In this study, we have isolated clinical isolate 4KT as an aetiological agentfrom the sputum of an elderly patient with diabetes mellitus who was admitted for stroke management but developed a chest infection during her hospital stay in the year 2012. We have then identified the clinical isolate as A. baumannii using matrix-assisted laser desorption/ionization-time-of-flight mass spectrometry (MALDI-TOF MS), and AHLs detection was our primary interest in order to study the QS activity in this clinical isolate. A variety of bacteria biosensors have been constructed [18, 19] to detect the presence of AHL signals by the activation of a reporter gene such as lacZ or lux or by the production or inhibition of a purple pigment in Chromobacterium violaceum or bioluminescence in lux-based Escherichia coli biosensors. However, the unequivocal identification of the type of AHLs produced requires analysis with high resolution analytical instruments such as mass spectrometry analysis. In the present work, high resolution liquid chromatography tandem mass spectrometry (LC-MS/MS) was used to detect the production of AHLs.

2. Materials and Methods

2.1. Bacteria, Biosensor, and Culture Conditions

C. violaceum CV026, Erwinia carotovora GS101, and E. carotovora PNP22 were grown aerobically in Luria Bertani (LB) broth with shaking (220 rpm/min) or on LB agar at 28°C [18, 20]. The components of LB medium were tryptone (10 g/L), yeast extract (5 g/L), and sodium chloride (10 g/L) while Bacto agar (15 g/L) was added to make LB agar. For MALDI-TOF MS analysis, clinical isolate 4KT was cultured on tryptic soy agar (TSA) (Scharlau, Spain) at 37°C. The composition of the TSA includes casein peptone (15 g/L), soy peptone (5 g/L), sodium chloride (5 g/L), and agar (15 g/L).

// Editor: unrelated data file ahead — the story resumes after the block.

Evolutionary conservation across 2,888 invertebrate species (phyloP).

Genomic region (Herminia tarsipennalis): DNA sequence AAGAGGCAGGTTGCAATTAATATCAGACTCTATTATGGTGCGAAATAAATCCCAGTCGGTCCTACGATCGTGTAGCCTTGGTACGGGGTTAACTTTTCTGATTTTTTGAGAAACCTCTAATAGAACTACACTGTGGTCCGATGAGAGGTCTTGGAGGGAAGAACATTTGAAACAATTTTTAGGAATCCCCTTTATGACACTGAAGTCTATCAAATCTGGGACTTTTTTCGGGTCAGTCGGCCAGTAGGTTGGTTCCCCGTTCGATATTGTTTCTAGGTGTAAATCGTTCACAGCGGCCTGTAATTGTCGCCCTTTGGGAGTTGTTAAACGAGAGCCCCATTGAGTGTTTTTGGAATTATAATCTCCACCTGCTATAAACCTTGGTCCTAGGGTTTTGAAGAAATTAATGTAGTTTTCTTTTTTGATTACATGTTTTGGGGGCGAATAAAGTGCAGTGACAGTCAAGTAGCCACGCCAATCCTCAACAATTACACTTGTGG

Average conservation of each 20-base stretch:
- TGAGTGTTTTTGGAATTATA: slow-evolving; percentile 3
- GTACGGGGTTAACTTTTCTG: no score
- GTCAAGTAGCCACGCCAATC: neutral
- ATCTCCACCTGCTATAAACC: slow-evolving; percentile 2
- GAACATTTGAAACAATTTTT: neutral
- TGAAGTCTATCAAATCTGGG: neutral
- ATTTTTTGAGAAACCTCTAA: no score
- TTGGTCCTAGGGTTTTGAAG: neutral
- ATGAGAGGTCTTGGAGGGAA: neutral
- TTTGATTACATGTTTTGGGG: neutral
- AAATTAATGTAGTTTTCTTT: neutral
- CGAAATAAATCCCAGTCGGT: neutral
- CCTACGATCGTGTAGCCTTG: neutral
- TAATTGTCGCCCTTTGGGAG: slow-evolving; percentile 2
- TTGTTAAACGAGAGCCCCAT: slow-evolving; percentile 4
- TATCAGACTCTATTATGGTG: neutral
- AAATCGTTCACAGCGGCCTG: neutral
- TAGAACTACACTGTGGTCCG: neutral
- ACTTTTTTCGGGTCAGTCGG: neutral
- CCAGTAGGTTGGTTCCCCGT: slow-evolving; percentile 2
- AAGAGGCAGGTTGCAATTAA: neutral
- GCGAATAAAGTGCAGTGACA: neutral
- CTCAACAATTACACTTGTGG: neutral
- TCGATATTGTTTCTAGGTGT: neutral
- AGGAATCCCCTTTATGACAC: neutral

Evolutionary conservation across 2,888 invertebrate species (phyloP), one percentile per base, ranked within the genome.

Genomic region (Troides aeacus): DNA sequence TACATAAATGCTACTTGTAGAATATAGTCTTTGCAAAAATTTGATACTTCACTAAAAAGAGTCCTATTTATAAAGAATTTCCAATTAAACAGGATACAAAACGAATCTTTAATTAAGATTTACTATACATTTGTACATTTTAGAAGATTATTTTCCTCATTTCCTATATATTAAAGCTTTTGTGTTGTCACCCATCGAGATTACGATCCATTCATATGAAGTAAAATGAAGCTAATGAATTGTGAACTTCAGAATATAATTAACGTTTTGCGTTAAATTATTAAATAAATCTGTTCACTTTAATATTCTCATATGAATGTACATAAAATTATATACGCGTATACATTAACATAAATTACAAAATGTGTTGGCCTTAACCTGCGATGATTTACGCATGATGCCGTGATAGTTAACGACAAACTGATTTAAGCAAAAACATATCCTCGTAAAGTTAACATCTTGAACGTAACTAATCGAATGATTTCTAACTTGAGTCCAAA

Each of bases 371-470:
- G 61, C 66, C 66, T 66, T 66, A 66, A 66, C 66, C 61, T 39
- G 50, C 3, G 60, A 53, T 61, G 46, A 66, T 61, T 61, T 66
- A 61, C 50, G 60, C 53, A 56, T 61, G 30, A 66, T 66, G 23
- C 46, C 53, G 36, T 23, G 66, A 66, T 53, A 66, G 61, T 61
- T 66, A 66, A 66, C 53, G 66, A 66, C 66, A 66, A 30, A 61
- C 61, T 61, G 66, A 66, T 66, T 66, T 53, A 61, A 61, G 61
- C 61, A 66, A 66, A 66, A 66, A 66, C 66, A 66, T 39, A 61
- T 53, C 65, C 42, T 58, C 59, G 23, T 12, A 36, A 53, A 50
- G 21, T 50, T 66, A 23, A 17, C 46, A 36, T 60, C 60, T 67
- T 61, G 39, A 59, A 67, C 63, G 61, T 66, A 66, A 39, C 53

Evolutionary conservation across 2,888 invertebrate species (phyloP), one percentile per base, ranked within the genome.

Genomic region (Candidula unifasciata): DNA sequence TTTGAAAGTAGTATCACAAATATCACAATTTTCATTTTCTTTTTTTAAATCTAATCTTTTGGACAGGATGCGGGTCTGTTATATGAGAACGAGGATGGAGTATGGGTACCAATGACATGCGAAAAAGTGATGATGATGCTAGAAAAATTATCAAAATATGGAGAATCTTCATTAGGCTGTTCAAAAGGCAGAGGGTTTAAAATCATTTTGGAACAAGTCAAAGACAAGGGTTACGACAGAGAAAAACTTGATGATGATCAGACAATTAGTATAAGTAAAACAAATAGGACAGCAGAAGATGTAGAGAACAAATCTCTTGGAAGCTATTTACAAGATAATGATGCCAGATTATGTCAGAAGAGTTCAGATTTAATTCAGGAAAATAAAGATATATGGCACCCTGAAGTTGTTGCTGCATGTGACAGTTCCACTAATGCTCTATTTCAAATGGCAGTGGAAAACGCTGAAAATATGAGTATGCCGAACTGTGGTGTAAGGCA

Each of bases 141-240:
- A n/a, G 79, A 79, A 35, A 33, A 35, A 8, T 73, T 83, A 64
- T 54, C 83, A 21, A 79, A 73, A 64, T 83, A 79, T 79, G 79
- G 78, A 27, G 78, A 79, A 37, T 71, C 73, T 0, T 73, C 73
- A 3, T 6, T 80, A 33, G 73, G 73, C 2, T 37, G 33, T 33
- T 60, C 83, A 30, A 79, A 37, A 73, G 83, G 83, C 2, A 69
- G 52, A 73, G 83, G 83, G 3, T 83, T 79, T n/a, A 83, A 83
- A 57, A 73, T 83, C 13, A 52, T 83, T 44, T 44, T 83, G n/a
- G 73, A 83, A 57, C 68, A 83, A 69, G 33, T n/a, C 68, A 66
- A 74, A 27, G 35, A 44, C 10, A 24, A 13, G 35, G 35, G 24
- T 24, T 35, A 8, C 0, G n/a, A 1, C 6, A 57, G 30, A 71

2.2. Isolation and Identification of Clinical Isolate

Clinical isolate 4KT grew as non-lactose-fermenting colonies on MacConkey agar and was identified as Acinetobacter sp. by standard microbiological tests. This identification was subsequently confirmed as A. baumannii by MALDI-TOF MS analysis as described previously [21]. Briefly, by using formic acid-ethanol extraction method, clinical isolate 4KT was placed onto the MSP 96 target polished steel BC plate and subjected to Microflex MALDI-TOF (Bruker Daltonik GmbH, Leipzig, Germany) bench-top mass spectrometer (equipped with UV laser at wavelength of 337 nm) with the Bruker FlexControl software version 3.3 (Build 108). Routine antibiotic susceptibility testing with the agar disk diffusion (Kirby-Baur) test showed in vitro resistance to aminoglycosides, fluoroquinolones, first to fourth generations of cephalosporins, beta-lactam beta-lactamase inhibitor combinations, imipenem, cotrimoxazole, and tetracyclines. The only antibiotic showing some in vitro activity was polymyxin B.

2.3. Detection of N-Acyl Homoserine Lactones (AHLs) Synthesis in Clinical Isolate 4KT

The AHLs biosynthesis activity of clinical isolate 4KT was assayed by perpendicular streaking with biosensor CV026 on LB agar [18]. E. carotovora GS101 and E. carotovora PNP22 were used as positive control and negative control, respectively, in this study [20].

2.4. AHL Extraction

Clinical isolate 4KT was grown overnight in 15 mL LB medium buffered with 50 mM 3-[N-morpholino] propanesulfonic acid (MOPS) at pH 6.5 to prevent spontaneous lactonolysis of AHLs [22]. The supernatant was extracted twice with equal volumes of acidified ethyl acetate (0.1% v/v glacial acetic acid). Extract was concentrated to complete dryness under vacuum and resuspended with 1 mL of acetonitrile (ACN) for LC-MS/MS analysis.

2.5. Synthetic AHLs